Baskerville Original 13 styles
Storm Type Foundry
Try Free/ 3 hours Desktop
Rent Single Style €6.50/month
Complete €41.50/month Desktop & Web (excl. VAT)
Back to the roots of book typography. Until 1999 the story of this type face ended with mediocre digital versions, which did not get at the root of its inspiration. Our pursuit of this paramount body type face of the 20th century began in Nové Hrady Castle, the place where a part of the depository of old prints of the National Museum Library is kept, in the summer of 1999. Thanks to the understanding of the librarian Petr Mašek we were allowed to study and photograph four rare volumes from Baskerville’s printing office, dating from about 1760. We selected as the most successful models for the digitalization of this type face its Roman and italics in the size of about today’s 14 points, which Baskerville used for the printing, among other things, of his folio Bible in 1763 and Vergil’s works in Latin in 1757. These were large-size, stately prints on paper smoothed out by hot copper calender rollers. When composing the pages, Baskerville emphasized the importance of the blank space, just as the effect of the majestic austerity of the setting, which became an inspiration for Neo-classical typographers. He strove to remove everything which obstructs legibility, working without ornaments and rules, neatly, and with large margins. He proceeded along these lines also when designing his new type face. His punchcutter John Handy was given the task to make the type face different from the then fashionable Caslon, which was a surprise for a certain part of typophiles of the period. Baskerville perhaps anticipated certain elements known from Bodoni and Didot, which is why nowadays everybody calls it a “transitory” phenomenon. A detailed evaluation of Baskerville's heritage, however, remains a task for historians. Our analytical transcription enhances rather the artistic and visual qualities of his type face.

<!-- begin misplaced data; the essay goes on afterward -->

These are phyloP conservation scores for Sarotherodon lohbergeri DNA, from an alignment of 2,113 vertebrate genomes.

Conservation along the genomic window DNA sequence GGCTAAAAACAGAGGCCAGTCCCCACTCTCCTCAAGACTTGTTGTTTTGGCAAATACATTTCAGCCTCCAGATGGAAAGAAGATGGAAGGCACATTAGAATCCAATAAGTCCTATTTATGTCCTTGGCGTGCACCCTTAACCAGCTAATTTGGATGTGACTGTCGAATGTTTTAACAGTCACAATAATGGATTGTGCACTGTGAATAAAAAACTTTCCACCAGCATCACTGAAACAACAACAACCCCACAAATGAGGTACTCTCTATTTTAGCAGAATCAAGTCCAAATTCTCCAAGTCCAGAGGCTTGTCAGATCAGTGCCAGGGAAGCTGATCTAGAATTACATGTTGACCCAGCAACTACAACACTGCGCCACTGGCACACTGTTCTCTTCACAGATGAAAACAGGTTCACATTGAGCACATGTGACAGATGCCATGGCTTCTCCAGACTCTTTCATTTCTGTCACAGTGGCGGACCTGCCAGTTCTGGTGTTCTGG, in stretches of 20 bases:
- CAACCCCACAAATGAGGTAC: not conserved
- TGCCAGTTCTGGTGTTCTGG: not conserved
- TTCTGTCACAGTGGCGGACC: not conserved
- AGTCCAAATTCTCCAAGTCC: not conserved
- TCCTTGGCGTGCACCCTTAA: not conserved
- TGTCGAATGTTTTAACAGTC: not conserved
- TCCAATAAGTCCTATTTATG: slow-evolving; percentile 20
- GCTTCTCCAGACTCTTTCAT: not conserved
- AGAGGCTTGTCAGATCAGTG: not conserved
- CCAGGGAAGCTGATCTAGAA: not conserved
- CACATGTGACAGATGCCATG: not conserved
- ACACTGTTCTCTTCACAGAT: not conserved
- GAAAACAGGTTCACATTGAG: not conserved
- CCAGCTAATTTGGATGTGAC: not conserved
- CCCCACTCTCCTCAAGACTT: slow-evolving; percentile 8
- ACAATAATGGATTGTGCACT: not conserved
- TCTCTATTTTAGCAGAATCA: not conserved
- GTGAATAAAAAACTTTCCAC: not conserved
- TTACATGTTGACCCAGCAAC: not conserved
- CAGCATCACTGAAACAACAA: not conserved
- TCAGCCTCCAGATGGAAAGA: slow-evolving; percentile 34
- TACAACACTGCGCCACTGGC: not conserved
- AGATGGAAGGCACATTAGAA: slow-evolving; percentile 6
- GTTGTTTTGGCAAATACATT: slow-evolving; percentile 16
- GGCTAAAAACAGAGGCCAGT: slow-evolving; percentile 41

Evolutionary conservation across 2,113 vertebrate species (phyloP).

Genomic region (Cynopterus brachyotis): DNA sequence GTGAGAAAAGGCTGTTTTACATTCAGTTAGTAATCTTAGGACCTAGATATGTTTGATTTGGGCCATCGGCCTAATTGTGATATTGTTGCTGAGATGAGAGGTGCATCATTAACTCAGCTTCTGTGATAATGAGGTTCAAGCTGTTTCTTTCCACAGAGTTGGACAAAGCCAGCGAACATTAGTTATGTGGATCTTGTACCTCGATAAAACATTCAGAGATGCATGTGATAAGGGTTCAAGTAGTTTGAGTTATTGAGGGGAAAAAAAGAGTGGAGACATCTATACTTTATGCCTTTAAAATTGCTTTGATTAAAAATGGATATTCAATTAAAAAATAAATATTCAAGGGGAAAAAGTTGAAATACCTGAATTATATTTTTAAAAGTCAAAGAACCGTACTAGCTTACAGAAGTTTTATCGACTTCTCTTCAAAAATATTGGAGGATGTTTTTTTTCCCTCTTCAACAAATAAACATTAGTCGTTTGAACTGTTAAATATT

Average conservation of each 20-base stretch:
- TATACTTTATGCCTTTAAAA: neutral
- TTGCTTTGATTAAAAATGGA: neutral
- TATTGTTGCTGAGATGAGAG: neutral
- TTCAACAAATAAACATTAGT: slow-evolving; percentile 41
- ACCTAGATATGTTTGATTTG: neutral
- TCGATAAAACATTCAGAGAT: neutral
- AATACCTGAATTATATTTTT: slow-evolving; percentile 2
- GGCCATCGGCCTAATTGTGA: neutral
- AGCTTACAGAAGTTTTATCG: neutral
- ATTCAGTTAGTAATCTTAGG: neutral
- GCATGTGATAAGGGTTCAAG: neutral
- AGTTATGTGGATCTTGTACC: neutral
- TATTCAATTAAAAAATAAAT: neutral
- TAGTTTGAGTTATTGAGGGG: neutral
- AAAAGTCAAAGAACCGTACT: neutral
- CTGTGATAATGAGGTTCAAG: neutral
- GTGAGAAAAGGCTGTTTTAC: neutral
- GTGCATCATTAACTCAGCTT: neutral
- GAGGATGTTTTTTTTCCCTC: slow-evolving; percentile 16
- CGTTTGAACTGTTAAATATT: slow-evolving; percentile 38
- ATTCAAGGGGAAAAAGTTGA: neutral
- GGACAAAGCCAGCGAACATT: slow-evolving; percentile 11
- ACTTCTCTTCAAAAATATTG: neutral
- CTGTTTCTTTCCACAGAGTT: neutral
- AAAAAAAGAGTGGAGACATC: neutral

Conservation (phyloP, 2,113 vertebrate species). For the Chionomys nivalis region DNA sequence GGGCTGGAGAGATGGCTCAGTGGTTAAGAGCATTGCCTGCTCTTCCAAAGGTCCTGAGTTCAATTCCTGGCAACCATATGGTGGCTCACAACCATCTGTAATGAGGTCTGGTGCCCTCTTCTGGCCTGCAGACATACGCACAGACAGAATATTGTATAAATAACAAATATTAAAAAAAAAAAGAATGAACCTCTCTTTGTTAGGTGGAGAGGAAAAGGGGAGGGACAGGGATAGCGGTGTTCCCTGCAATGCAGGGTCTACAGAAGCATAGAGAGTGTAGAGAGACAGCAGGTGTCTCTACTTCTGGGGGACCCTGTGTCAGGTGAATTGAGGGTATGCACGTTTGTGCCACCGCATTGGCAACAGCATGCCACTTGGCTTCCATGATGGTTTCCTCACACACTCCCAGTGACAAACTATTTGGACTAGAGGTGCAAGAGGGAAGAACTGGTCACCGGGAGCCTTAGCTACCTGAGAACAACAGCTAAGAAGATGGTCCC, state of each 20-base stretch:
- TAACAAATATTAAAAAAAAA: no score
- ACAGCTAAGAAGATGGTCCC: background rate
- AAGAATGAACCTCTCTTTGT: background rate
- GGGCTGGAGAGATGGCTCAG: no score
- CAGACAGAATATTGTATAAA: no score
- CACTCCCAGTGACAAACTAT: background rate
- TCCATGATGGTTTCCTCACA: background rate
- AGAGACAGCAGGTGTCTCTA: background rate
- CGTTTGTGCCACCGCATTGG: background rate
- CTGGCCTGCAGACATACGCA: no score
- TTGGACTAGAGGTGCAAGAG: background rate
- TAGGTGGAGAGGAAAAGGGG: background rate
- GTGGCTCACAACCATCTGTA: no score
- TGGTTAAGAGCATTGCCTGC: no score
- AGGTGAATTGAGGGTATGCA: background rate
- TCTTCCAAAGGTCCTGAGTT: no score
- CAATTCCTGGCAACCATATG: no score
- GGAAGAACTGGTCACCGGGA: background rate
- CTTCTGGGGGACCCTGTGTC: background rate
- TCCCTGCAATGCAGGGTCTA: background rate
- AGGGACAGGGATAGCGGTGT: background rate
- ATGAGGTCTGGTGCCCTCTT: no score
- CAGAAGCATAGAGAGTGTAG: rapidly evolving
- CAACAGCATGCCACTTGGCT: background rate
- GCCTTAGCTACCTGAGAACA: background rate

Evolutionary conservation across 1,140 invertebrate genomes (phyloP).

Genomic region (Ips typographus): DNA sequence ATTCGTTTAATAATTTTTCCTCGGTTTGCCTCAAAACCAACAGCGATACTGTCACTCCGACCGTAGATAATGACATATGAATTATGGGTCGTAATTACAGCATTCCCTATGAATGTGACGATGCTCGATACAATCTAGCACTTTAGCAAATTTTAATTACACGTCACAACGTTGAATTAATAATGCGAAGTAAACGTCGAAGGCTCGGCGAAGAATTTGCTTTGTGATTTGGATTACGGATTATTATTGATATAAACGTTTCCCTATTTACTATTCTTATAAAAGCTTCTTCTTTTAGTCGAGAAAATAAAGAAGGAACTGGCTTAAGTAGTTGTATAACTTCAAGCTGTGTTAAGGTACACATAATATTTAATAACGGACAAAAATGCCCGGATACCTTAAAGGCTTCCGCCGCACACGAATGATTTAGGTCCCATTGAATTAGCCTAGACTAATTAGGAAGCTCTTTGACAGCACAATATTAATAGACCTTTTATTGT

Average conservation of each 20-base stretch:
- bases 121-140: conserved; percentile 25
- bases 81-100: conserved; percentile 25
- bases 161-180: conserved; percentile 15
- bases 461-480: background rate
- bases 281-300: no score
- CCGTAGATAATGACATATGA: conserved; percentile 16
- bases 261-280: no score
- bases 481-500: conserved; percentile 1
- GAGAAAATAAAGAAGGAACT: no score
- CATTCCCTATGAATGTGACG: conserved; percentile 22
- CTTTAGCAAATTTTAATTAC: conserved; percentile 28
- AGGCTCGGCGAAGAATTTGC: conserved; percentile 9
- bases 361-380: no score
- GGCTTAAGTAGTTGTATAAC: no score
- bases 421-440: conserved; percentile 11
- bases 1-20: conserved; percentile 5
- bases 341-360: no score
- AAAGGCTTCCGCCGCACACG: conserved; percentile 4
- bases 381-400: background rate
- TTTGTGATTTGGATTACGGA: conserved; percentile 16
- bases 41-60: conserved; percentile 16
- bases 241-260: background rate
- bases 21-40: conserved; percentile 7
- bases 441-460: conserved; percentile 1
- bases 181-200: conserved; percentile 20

Foundry Storm Type Foundry
Designers František Štorm
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